23 Sep Coronavirus: Raab stokes confusion over whether fast-food chains and coffee shops subject to ‘table-service only’ restrictions
Dominic Raab has stoked confusion for businesses after suggesting new coronavirus rules means customers would need to order food from their table in fast-food chains such as McDonalds and coffee shops in England.
His remarks came after Boris Johnson tightened restrictions on hospitality venues across the country in response to a surge in Covid-19 transmissions, including the introduction of a 10pm curfew for all entertainment venues.
In his statement to MPs, the prime minister said pubs, bars and restaurants must operate “table-service only” policies – excluding takeaways – to reduced the likelihood of people in these venues coming into close contact with orders in queues.
Pressed on BBC Radio 4’s Today programme on whether customers could enter establishments such as McDonalds, or any coffee, make an order then sit down at a table, Mr Raab said: “In all of the restaurants and hospitality you can go in and order from the tables. What you can’t do without a mask is just sit around and mill around.
Asked whether individuals can queue and take their order to a table, he added: “My understanding is that you need to be able order from the tables. But of course the guidance will be very clear.
“The key element in the guidance, and it will be made very clear for those businesses, is that we avoid the milling around and social interaction – we think the risk is much less when people are just sat down and eating. That’s the risk we’re mitigating against.”
However, guidance issued by the government on Tuesday evening suggested the table-service only policy would only apply to venues selling alcohol – appearing to contradict Mr Raab’s comments.
The guidance added: “In licensed premises, food and drink must be ordered and served at a table.Customers must eat and drink at a table in any premises selling food and drink to consume indoors, on site.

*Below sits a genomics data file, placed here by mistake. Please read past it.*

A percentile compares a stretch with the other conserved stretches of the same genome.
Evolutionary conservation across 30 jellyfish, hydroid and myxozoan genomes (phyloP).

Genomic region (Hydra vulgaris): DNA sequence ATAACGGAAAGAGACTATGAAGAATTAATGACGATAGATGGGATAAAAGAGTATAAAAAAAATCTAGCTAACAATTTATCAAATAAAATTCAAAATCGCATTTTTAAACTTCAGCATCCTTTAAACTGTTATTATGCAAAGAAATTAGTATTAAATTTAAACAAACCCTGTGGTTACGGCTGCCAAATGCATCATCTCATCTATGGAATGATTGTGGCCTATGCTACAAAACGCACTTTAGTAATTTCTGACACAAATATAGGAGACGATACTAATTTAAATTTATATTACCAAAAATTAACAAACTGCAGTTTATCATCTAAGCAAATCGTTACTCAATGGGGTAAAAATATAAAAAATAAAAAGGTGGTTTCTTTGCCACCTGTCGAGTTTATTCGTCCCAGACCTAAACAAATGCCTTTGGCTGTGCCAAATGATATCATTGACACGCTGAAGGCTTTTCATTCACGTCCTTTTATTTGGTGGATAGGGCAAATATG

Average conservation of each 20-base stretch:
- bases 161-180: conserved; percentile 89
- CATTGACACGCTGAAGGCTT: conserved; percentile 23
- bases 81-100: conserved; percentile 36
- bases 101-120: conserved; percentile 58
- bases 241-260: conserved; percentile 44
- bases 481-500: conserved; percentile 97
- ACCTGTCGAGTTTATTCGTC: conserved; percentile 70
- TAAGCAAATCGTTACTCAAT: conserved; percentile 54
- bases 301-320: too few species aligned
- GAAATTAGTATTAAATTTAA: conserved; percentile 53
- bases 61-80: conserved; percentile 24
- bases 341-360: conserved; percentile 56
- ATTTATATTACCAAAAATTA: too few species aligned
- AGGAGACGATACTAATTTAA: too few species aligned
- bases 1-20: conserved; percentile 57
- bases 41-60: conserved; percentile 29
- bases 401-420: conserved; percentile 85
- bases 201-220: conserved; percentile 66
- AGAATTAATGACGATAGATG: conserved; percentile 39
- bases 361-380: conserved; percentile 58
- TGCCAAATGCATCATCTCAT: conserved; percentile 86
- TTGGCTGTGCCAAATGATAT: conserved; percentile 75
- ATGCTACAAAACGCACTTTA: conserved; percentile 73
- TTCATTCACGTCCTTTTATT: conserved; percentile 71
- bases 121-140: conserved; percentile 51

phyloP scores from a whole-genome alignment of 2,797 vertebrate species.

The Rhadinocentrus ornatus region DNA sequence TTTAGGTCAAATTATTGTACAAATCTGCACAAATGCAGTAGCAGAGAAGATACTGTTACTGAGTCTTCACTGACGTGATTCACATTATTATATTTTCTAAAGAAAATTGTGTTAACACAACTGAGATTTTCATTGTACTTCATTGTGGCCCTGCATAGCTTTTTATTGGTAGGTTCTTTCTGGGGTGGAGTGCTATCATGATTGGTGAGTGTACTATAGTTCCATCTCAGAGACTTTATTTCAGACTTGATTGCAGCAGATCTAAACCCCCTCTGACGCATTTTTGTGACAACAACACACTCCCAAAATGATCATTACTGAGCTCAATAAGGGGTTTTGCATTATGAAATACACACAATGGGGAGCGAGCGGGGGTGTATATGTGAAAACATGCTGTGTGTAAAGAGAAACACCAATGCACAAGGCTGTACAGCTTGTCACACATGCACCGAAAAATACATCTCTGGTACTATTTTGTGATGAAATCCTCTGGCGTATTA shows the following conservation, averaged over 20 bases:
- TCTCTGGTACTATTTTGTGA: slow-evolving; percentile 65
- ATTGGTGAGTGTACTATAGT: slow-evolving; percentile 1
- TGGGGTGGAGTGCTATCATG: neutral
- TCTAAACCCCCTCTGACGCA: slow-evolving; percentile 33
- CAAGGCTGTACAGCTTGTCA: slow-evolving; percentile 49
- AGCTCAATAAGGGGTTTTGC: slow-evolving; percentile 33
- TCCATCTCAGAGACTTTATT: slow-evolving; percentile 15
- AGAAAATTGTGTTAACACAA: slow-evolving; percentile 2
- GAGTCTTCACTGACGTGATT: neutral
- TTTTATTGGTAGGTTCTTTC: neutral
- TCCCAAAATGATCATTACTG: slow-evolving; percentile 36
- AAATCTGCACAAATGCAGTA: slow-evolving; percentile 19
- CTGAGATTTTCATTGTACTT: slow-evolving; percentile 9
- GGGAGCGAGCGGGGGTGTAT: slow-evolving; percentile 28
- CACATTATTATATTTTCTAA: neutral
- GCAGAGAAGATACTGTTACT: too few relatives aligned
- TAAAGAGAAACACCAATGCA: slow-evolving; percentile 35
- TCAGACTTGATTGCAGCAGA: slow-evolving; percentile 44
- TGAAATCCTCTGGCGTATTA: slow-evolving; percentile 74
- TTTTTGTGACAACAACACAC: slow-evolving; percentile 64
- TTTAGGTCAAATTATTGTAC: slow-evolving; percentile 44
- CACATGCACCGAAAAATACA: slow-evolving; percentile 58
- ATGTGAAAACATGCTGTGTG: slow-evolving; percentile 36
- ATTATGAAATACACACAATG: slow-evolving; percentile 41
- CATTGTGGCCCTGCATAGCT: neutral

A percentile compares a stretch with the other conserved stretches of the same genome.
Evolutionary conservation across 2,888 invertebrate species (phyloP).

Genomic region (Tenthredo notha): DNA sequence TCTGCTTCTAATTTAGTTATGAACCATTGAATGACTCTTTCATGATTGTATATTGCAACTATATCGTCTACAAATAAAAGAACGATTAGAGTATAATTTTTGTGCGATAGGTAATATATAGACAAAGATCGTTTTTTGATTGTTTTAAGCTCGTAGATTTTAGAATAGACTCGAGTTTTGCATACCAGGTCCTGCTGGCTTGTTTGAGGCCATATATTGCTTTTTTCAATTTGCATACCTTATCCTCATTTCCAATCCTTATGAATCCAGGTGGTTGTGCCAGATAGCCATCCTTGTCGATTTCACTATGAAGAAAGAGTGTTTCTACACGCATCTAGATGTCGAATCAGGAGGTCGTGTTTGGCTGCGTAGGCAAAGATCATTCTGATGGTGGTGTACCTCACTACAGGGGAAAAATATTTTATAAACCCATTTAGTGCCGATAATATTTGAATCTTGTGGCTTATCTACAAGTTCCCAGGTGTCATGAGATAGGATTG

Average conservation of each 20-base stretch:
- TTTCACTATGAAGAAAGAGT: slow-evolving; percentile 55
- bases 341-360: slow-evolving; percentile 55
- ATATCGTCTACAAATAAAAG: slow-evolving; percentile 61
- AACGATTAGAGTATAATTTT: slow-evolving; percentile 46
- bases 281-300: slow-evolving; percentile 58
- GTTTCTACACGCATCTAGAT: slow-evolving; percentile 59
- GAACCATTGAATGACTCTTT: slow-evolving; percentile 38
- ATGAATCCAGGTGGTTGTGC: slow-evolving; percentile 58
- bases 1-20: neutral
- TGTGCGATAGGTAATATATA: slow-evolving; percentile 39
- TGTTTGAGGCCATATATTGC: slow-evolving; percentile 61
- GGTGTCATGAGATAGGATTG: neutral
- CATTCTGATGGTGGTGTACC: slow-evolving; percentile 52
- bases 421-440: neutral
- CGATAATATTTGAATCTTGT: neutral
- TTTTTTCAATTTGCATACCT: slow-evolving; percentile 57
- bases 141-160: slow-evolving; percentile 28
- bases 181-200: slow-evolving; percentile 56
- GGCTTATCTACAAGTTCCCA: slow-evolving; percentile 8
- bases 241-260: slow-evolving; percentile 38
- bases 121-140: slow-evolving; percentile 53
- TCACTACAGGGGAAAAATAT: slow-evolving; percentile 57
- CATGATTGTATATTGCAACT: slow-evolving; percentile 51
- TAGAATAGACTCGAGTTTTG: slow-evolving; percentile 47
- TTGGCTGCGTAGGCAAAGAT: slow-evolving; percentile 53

“This does not cover where food or drink is purchased to eat or drink off site, when it can be offered and served at a counter/bar.”
Speaking on Wednesday, the foreign secretary also urged the public to play “by the rules” outlined by Mr Johnson in an address to the nation to avoid restrictions similar to the March lockdown being imposed once again.
But professor John Edmunds, an epidemiologist and member of the government’s Scientific Advisory Group for Emergencies (Sage), said the new hospitality rules, such as the 10pm curfew, were “trivial” and would do little to reduce the epidemic.
“I think working from home if you can is certainly a good idea. I think that the measures in terms of closing bars an hour early and restaurants at 10 – I mean, nobody goes to a restaurant after 10 anyway,” he said.
“I think that’s fairly trivial in terms of it’ll have a small impact on the epidemic.
“Overall I don’t think that the measures have gone anywhere near far enough. In fact I don’t even think the measures in Scotland have gone far enough.”
The Independent has contacted the Department for Business, Energy and Industrial Strategy for clarification regarding the new rules.